Bram Stoker, Dracula

Dracula by Bram Stoker My rating: 4 of 5 stars Though "undiscovered" and "forgotten" works are thrust at us from every corner, I find that the most startling books are often the most famous, the most classic. Supposedly so well known they no longer merit study—we might as well throw them in the trash—they are … Continue reading Bram Stoker, Dracula

Benjamin Moser, Sontag: Her Life and Work

Sontag: Her Life and Work by Benjamin Moser My rating: 3 of 5 stars Who could begin an essay like Susan Sontag? "Great writers are either husbands or lovers," starts her piece on Camus; of Simone Weil, she announces, "The culture-heroes of our liberal bourgeois civilization are anti-liberal and anti-bourgeois." Or take On Photography's first … Continue reading Benjamin Moser, Sontag: Her Life and Work

Alan Moore, Brighter Than You Think: Ten Short Works

Brighter Than You Think: 10 Short Works by Alan Moore: With Critical Essays by Marc Sobel by Alan Moore My rating: 4 of 5 stars [I interrupt this brief hiatus to post the following review, which appeared in the Spring 2017 print edition of Rain Taxi. (For ease of screen reading, I've added a few … Continue reading Alan Moore, Brighter Than You Think: Ten Short Works

Herman Melville, The Confidence-Man: His Masquerade

The Confidence-Man by Herman Melville My rating: 4 of 5 stars This 1857 novel, Melville's last, aside from the unfinished and posthumously published Billy Budd, takes place in a single setting—a Mississippi steamboat called the Fidèle—over the course of one day, April 1, All Fools' Day. It begins most mysteriously— At sunrise on a first of … Continue reading Herman Melville, The Confidence-Man: His Masquerade

Toni Morrison, Song of Solomon

Song of Solomon by Toni Morrison My rating: 5 of 5 stars In her memorial remembrance of her late friend Toni Morrison, Fran Lebowitz observed that "Toni would always take into account the problems that the person you were angry at had." She was speaking of how Morrison behaved as a friend, but a great … Continue reading Toni Morrison, Song of Solomon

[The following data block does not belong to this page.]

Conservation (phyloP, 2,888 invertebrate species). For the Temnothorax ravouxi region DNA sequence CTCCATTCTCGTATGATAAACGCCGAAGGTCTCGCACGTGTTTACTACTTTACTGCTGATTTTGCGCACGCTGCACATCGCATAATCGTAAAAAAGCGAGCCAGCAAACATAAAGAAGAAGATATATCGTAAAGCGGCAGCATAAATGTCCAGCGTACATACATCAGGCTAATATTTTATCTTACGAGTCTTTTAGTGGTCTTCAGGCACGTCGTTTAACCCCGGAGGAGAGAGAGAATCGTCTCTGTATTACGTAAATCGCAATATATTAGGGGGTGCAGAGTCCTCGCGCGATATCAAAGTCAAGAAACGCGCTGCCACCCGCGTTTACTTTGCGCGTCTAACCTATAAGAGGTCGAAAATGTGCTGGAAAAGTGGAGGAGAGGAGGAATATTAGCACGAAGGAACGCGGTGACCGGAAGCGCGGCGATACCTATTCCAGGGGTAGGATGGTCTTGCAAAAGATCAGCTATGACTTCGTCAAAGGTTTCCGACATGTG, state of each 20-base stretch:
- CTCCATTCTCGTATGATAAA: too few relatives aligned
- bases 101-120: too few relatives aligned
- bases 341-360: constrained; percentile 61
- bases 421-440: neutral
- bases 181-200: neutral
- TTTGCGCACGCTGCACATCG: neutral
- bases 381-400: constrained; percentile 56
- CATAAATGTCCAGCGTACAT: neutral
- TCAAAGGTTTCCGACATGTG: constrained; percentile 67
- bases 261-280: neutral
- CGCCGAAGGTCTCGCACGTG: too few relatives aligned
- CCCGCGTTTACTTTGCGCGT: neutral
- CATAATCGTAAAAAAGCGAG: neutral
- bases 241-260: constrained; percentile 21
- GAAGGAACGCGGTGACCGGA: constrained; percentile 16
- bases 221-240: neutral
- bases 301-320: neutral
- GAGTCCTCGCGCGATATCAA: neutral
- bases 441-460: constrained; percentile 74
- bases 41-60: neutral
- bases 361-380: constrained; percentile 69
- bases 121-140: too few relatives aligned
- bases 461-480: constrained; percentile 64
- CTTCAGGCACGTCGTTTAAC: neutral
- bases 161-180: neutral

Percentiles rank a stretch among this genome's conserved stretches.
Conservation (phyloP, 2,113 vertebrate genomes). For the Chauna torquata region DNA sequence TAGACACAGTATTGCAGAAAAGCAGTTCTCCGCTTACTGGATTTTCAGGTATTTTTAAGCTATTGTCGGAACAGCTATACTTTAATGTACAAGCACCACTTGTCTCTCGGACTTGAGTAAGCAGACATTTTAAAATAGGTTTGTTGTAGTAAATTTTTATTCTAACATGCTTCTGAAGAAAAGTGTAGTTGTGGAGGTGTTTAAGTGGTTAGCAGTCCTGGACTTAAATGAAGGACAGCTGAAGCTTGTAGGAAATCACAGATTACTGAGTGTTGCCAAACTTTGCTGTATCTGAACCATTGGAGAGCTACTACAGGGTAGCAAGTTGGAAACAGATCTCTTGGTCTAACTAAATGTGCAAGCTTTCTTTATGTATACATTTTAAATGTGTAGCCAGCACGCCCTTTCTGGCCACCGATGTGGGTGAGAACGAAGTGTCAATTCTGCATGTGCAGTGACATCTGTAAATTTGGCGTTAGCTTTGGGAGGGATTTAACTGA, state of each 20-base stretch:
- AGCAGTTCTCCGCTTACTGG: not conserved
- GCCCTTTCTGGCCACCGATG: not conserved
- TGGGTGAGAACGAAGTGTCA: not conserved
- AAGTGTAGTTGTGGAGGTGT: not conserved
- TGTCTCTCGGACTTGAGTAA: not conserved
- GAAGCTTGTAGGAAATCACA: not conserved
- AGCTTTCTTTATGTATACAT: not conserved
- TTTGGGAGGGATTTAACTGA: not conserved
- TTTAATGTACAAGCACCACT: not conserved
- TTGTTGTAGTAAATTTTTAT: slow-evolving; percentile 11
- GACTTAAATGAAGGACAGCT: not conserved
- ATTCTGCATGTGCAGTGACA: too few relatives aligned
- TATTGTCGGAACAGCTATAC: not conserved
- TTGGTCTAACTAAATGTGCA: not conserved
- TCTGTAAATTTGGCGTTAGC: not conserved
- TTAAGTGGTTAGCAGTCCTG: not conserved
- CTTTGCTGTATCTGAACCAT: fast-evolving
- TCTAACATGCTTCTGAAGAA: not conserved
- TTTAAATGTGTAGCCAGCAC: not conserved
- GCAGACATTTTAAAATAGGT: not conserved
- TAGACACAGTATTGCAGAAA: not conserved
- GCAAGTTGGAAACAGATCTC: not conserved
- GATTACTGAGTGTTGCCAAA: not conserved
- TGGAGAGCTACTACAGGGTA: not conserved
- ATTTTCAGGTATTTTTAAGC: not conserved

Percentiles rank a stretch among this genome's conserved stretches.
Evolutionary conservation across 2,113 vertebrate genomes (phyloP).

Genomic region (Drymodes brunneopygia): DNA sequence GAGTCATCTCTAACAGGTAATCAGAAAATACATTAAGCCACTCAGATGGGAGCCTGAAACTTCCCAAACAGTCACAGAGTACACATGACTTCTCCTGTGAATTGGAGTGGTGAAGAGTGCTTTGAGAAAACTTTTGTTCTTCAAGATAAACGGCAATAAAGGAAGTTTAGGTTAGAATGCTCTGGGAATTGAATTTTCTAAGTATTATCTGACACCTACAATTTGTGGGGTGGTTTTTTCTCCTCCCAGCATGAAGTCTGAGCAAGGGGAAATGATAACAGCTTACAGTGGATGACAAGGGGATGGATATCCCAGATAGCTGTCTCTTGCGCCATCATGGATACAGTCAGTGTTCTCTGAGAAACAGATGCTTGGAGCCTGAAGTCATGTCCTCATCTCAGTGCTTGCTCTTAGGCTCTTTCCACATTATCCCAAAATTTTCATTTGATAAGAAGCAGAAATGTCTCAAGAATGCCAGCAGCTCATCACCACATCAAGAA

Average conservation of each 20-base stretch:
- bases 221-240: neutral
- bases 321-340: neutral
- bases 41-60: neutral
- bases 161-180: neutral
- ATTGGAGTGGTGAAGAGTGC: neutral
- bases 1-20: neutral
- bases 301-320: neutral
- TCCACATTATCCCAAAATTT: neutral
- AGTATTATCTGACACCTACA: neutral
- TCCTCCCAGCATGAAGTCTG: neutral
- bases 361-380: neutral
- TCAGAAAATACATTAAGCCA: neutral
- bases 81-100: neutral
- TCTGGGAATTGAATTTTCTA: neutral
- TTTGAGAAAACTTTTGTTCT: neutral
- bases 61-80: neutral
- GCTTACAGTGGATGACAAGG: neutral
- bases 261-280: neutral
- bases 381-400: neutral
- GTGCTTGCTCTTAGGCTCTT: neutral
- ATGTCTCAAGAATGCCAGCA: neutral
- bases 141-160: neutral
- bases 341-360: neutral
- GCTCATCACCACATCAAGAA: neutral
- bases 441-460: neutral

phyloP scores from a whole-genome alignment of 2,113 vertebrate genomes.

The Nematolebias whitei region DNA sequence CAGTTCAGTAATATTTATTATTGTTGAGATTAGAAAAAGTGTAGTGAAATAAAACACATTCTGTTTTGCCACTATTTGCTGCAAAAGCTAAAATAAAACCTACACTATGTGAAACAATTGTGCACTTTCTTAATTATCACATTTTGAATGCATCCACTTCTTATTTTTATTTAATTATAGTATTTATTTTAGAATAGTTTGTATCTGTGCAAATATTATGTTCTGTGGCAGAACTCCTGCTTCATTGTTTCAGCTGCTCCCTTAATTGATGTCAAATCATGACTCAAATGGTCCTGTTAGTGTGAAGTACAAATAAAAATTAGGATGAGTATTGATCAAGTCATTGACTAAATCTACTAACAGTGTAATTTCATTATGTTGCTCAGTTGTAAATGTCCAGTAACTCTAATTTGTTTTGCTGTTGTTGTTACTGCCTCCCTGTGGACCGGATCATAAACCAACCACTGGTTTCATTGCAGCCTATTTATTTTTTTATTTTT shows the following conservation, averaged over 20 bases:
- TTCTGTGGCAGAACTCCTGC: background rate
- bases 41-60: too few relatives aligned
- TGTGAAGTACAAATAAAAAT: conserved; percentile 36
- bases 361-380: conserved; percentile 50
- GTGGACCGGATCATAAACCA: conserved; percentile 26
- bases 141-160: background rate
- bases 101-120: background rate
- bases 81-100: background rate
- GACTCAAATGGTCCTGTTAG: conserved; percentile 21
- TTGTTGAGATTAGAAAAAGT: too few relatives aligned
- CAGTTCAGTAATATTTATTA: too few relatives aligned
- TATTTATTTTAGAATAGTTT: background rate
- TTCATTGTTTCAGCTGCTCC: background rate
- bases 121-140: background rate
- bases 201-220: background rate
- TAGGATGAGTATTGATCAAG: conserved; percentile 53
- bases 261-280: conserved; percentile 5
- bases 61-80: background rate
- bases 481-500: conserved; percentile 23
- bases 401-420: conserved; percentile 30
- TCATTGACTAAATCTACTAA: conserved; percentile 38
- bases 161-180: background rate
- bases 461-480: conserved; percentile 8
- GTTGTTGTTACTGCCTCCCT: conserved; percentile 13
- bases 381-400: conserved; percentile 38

Jane Austen, Emma

Emma by Jane Austen My rating: 4 of 5 stars She knew the limitations of her own powers too well to attempt more than she could perform with credit; she wanted neither taste nor spirit in the little things which are generally acceptable, and could accompany her own voice well. —Jane Austen, Emma Jane Austen's … Continue reading Jane Austen, Emma

Rudyard Kipling, Kim

Kim by Rudyard Kipling My rating: 5 of 5 stars Many readers of my generation were introduced to Rudyard Kipling's Kim (1901) by a later novel, Michael Ondaatje's The English Patient (1992). Ondaatje's warmly lyrical and fragmentary narrative concerns three figures—a Canadian nurse, a Canadian thief, and a Sikh sapper—gathered in a ruined Italian monastery at … Continue reading Rudyard Kipling, Kim

Jayinee Basu, The City of Folding Faces

The City of Folding Faces by Jayinee Basu My rating: 4 of 5 stars A phenomenology of contemporary reading: Oscar Wilde said that only shallow people do not judge by appearances. In the library I plucked a strange little book from the "new" shelf. It's glossy, white, and almost hand-sized. It has a strange bluish, … Continue reading Jayinee Basu, The City of Folding Faces

Christopher Isherwood, Prater Violet

Prater Violet by Christopher Isherwood My rating: 3 of 5 stars Prater Violet, set in the 1930s and published in 1945, is Christopher Isherwood's novella of filmmaking. The short roman à clef is based on Isherwood's own experience working on the 1934 film Little Friend, directed by the emigrant Austrian Jewish director, Berthold Viertel. In … Continue reading Christopher Isherwood, Prater Violet

Gore Vidal, Myra Breckinridge

Myra Breckinridge by Gore Vidal My rating: 3 of 5 stars When last we left Gore Vidal, we were worried about his politics. He was long considered a lion of the left for his sexual dissidence and his resistance to the religious right and to neoconservative imperialism; but worldwide events since his death in 2012 … Continue reading Gore Vidal, Myra Breckinridge